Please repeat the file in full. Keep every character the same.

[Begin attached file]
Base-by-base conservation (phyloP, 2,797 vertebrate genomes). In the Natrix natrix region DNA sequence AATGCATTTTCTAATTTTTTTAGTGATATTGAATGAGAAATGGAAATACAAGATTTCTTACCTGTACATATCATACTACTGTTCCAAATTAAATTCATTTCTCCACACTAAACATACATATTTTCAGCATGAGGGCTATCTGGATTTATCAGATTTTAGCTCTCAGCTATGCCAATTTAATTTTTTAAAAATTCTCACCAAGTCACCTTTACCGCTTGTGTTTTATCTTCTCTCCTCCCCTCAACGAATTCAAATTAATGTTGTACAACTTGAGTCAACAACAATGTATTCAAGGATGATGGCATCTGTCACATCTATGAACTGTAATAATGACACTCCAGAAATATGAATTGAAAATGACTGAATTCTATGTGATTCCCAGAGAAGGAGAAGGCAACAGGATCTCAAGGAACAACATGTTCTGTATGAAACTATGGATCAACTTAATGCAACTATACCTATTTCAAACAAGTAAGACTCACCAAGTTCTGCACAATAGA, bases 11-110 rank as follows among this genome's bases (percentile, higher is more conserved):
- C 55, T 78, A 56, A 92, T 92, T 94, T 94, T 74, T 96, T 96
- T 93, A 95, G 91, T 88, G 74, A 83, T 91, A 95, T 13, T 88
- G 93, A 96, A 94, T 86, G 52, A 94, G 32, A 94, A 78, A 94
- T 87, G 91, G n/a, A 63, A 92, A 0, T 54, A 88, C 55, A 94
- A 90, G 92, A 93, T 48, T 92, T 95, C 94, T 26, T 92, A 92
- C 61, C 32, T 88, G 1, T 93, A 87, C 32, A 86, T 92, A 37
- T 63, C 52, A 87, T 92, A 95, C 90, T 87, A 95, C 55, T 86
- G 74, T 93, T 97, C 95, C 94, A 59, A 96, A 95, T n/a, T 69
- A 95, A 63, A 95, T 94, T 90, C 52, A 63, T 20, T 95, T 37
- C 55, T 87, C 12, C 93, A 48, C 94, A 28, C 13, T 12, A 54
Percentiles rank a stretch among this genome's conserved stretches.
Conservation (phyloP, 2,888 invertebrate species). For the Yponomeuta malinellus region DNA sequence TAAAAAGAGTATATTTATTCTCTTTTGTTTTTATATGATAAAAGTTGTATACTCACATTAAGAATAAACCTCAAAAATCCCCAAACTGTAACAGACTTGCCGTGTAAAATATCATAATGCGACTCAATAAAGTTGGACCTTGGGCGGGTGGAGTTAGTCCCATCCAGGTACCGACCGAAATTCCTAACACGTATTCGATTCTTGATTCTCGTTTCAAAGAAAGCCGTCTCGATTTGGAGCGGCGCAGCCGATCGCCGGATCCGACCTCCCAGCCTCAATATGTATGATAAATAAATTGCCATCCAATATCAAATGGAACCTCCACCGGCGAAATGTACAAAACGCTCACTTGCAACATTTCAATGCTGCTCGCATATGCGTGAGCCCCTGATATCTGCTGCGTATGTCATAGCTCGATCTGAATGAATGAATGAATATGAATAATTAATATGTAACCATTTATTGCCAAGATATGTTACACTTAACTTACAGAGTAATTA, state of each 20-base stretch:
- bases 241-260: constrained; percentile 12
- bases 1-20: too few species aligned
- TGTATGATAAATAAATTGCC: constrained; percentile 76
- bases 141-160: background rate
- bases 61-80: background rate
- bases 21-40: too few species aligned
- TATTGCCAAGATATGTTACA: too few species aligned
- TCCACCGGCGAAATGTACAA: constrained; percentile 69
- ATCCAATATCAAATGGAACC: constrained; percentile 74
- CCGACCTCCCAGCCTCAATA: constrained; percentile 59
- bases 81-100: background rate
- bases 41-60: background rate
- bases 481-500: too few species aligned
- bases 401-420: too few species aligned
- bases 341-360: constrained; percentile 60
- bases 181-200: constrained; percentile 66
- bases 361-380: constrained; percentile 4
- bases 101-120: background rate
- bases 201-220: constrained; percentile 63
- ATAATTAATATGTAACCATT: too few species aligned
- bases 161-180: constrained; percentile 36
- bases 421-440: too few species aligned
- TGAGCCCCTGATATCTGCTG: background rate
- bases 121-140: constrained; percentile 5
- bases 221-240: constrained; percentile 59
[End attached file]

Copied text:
Base-by-base conservation (phyloP, 2,797 vertebrate genomes). In the Natrix natrix region DNA sequence AATGCATTTTCTAATTTTTTTAGTGATATTGAATGAGAAATGGAAATACAAGATTTCTTACCTGTACATATCATACTACTGTTCCAAATTAAATTCATTTCTCCACACTAAACATACATATTTTCAGCATGAGGGCTATCTGGATTTATCAGATTTTAGCTCTCAGCTATGCCAATTTAATTTTTTAAAAATTCTCACCAAGTCACCTTTACCGCTTGTGTTTTATCTTCTCTCCTCCCCTCAACGAATTCAAATTAATGTTGTACAACTTGAGTCAACAACAATGTATTCAAGGATGATGGCATCTGTCACATCTATGAACTGTAATAATGACACTCCAGAAATATGAATTGAAAATGACTGAATTCTATGTGATTCCCAGAGAAGGAGAAGGCAACAGGATCTCAAGGAACAACATGTTCTGTATGAAACTATGGATCAACTTAATGCAACTATACCTATTTCAAACAAGTAAGACTCACCAAGTTCTGCACAATAGA, bases 11-110 rank as follows among this genome's bases (percentile, higher is more conserved):
- C 55, T 78, A 56, A 92, T 92, T 94, T 94, T 74, T 96, T 96
- T 93, A 95, G 91, T 88, G 74, A 83, T 91, A 95, T 13, T 88
- G 93, A 96, A 94, T 86, G 52, A 94, G 32, A 94, A 78, A 94
- T 87, G 91, G n/a, A 63, A 92, A 0, T 54, A 88, C 55, A 94
- A 90, G 92, A 93, T 48, T 92, T 95, C 94, T 26, T 92, A 92
- C 61, C 32, T 88, G 1, T 93, A 87, C 32, A 86, T 92, A 37
- T 63, C 52, A 87, T 92, A 95, C 90, T 87, A 95, C 55, T 86
- G 74, T 93, T 97, C 95, C 94, A 59, A 96, A 95, T n/a, T 69
- A 95, A 63, A 95, T 94, T 90, C 52, A 63, T 20, T 95, T 37
- C 55, T 87, C 12, C 93, A 48, C 94, A 28, C 13, T 12, A 54
Percentiles rank a stretch among this genome's conserved stretches.
Conservation (phyloP, 2,888 invertebrate species). For the Yponomeuta malinellus region DNA sequence TAAAAAGAGTATATTTATTCTCTTTTGTTTTTATATGATAAAAGTTGTATACTCACATTAAGAATAAACCTCAAAAATCCCCAAACTGTAACAGACTTGCCGTGTAAAATATCATAATGCGACTCAATAAAGTTGGACCTTGGGCGGGTGGAGTTAGTCCCATCCAGGTACCGACCGAAATTCCTAACACGTATTCGATTCTTGATTCTCGTTTCAAAGAAAGCCGTCTCGATTTGGAGCGGCGCAGCCGATCGCCGGATCCGACCTCCCAGCCTCAATATGTATGATAAATAAATTGCCATCCAATATCAAATGGAACCTCCACCGGCGAAATGTACAAAACGCTCACTTGCAACATTTCAATGCTGCTCGCATATGCGTGAGCCCCTGATATCTGCTGCGTATGTCATAGCTCGATCTGAATGAATGAATGAATATGAATAATTAATATGTAACCATTTATTGCCAAGATATGTTACACTTAACTTACAGAGTAATTA, state of each 20-base stretch:
- bases 241-260: constrained; percentile 12
- bases 1-20: too few species aligned
- TGTATGATAAATAAATTGCC: constrained; percentile 76
- bases 141-160: background rate
- bases 61-80: background rate
- bases 21-40: too few species aligned
- TATTGCCAAGATATGTTACA: too few species aligned
- TCCACCGGCGAAATGTACAA: constrained; percentile 69
- ATCCAATATCAAATGGAACC: constrained; percentile 74
- CCGACCTCCCAGCCTCAATA: constrained; percentile 59
- bases 81-100: background rate
- bases 41-60: background rate
- bases 481-500: too few species aligned
- bases 401-420: too few species aligned
- bases 341-360: constrained; percentile 60
- bases 181-200: constrained; percentile 66
- bases 361-380: constrained; percentile 4
- bases 101-120: background rate
- bases 201-220: constrained; percentile 63
- ATAATTAATATGTAACCATT: too few species aligned
- bases 161-180: constrained; percentile 36
- bases 421-440: too few species aligned
- TGAGCCCCTGATATCTGCTG: background rate
- bases 121-140: constrained; percentile 5
- bases 221-240: constrained; percentile 59